If decay becomes extensive enough, sometimes a root canal is necessary to preserve a tooth. The "root canal" is actually the space within the tooth in which the pulp and nerve are encased. In a root canal procedure, your Endodontist removes the nerve and pulp, then cleans and seals the tooth. An Endodontist undergoes two to three years of additional training after earning his or her dental degree.
The nerve in a tooth detects the sensation of heat or cold, but is otherwise nonessential to the health and function of your teeth. Damaged nerve or pulp tissue will break down and allow bacteria to spread, leading to infection, an abscessed tooth, or even bone loss. The root canal procedure stops the spread of infection and restores the tooth to healthy function. Severe tooth pain when biting or chewing, prolonged sensitivity to heat or cold, swelling and tenderness of the gums, and tooth discoloration may all be signs of a needed root canal.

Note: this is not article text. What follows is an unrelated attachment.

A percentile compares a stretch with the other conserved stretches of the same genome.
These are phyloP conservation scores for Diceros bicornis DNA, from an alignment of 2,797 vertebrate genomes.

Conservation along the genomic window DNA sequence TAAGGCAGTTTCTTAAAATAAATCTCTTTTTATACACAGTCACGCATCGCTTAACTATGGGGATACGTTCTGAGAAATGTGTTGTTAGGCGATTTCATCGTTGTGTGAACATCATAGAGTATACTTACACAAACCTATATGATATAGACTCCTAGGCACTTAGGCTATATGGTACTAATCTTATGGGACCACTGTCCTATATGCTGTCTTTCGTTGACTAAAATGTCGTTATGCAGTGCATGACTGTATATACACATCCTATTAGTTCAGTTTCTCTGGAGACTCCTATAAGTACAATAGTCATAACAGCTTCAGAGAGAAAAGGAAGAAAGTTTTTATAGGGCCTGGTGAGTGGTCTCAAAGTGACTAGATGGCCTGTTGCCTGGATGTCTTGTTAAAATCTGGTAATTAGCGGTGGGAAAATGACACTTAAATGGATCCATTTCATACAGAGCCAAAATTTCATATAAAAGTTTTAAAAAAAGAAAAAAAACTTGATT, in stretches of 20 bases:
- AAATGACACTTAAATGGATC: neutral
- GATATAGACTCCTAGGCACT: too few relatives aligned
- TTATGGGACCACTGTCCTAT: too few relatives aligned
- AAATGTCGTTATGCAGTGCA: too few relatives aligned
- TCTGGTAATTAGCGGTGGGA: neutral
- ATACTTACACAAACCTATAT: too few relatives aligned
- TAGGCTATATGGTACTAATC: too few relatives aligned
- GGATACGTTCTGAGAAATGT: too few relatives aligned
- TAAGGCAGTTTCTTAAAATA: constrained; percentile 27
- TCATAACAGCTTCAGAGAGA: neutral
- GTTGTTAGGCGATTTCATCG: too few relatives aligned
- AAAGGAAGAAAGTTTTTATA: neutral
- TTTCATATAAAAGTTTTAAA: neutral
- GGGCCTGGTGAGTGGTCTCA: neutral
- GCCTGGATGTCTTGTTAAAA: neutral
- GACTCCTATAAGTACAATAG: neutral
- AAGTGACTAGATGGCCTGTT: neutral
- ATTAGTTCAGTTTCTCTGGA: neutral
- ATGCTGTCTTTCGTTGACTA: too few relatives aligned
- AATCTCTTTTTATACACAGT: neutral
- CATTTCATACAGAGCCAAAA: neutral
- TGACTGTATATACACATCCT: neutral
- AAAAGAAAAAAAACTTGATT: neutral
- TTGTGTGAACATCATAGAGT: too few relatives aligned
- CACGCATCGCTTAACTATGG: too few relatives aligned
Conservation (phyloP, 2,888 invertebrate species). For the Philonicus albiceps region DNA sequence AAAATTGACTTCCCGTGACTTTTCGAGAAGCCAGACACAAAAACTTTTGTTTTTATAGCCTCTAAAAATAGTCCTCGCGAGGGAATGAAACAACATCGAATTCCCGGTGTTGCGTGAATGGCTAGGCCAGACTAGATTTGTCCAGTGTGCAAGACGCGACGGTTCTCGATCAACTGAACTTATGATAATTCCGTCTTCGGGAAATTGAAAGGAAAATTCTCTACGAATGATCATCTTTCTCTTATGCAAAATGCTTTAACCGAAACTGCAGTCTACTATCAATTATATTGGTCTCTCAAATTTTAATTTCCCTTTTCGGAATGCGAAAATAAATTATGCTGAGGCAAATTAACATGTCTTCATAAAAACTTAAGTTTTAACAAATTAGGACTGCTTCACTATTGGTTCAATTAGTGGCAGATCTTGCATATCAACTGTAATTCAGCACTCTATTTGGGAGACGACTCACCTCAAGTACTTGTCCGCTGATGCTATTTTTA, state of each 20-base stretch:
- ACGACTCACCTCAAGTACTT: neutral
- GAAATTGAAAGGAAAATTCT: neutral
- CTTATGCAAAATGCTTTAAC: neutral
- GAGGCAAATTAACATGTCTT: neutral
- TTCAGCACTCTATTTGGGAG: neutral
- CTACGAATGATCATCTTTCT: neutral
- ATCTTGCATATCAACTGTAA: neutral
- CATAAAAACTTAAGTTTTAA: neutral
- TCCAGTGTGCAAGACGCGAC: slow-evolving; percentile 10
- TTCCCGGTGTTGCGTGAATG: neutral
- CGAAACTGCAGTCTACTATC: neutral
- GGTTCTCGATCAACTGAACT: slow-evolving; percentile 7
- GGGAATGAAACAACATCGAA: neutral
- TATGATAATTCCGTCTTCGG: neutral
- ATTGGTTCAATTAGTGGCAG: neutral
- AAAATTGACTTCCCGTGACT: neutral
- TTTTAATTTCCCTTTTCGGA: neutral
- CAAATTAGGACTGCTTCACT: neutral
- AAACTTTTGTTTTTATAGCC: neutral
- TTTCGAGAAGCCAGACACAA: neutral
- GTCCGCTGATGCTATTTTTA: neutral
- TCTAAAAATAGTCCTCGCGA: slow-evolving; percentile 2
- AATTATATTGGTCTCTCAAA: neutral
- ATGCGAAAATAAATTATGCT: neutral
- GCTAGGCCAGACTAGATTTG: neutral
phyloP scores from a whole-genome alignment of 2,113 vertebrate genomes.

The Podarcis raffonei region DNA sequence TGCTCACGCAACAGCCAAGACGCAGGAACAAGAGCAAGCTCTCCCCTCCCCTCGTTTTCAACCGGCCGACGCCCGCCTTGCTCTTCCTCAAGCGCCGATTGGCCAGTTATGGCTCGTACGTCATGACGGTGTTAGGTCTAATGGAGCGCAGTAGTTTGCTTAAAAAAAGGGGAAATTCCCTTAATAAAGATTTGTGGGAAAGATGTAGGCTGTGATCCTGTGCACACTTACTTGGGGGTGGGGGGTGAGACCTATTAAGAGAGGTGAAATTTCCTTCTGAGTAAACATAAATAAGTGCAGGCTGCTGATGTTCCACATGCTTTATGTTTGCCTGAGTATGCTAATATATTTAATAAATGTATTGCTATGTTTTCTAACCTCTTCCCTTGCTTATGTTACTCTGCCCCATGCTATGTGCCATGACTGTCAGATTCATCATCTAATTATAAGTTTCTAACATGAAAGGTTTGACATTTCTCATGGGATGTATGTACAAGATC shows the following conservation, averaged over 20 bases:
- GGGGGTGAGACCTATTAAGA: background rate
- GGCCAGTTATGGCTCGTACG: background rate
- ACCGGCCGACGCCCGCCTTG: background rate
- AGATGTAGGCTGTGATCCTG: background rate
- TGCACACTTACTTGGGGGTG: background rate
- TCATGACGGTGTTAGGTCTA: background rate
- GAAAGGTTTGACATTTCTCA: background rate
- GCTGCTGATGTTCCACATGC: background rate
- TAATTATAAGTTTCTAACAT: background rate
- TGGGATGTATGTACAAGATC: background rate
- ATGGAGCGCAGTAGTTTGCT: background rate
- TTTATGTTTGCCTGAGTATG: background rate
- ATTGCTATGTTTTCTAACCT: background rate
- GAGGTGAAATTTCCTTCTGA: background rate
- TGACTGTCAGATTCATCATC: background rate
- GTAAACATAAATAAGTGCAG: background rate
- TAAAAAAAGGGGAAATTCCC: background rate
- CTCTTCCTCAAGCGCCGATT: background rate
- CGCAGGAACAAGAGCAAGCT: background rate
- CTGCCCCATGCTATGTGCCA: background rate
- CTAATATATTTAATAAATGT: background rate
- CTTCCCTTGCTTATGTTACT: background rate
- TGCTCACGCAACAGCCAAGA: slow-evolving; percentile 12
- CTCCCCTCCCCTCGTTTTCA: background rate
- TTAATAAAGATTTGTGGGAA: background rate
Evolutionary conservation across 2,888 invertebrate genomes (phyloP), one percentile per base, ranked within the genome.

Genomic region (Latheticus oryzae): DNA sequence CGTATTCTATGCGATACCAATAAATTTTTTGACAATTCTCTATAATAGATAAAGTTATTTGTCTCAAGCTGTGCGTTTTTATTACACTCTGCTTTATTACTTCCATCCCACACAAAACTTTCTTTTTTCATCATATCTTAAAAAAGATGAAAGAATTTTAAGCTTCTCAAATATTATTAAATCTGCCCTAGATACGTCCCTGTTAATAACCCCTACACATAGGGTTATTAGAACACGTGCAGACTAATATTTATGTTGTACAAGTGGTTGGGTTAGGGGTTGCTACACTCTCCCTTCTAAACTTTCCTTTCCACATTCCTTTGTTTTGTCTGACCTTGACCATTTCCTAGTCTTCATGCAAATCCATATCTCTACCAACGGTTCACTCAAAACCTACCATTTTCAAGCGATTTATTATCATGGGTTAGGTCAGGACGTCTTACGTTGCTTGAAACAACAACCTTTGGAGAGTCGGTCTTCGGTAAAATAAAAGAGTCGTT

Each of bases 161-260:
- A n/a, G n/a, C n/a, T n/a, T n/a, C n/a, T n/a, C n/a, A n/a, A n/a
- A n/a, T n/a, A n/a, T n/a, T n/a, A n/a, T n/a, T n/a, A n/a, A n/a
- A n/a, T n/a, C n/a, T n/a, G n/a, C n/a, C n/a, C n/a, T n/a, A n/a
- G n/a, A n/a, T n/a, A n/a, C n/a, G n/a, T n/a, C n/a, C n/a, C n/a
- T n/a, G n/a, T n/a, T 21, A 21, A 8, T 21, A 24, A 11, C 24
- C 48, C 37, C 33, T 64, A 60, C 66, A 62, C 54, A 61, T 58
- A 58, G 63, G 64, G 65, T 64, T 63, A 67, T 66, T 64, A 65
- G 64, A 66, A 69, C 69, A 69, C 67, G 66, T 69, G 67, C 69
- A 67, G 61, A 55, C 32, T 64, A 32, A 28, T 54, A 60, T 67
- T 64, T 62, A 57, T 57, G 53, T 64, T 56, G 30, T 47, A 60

A thorough examination, including x-rays, will help determine a course of action. If infection is present, medication and a temporary filling may be needed to give the tissue at the site time to heal before the procedure is completed. Depending on the amount of decay, the tooth may simply be sealed, or may require additional restoration such as a crown to protect the tooth and maintain its full function.
Over-the-counter pain medications are usually sufficient to control any post-procedural discomfort, and most patients may return to normal activities the following day. Chewing with the affected tooth should be minimized until the root canal procedure has been completed and the permanent filling or restoration has been placed.
For more information, please talk to any of our friendly and helpful team members.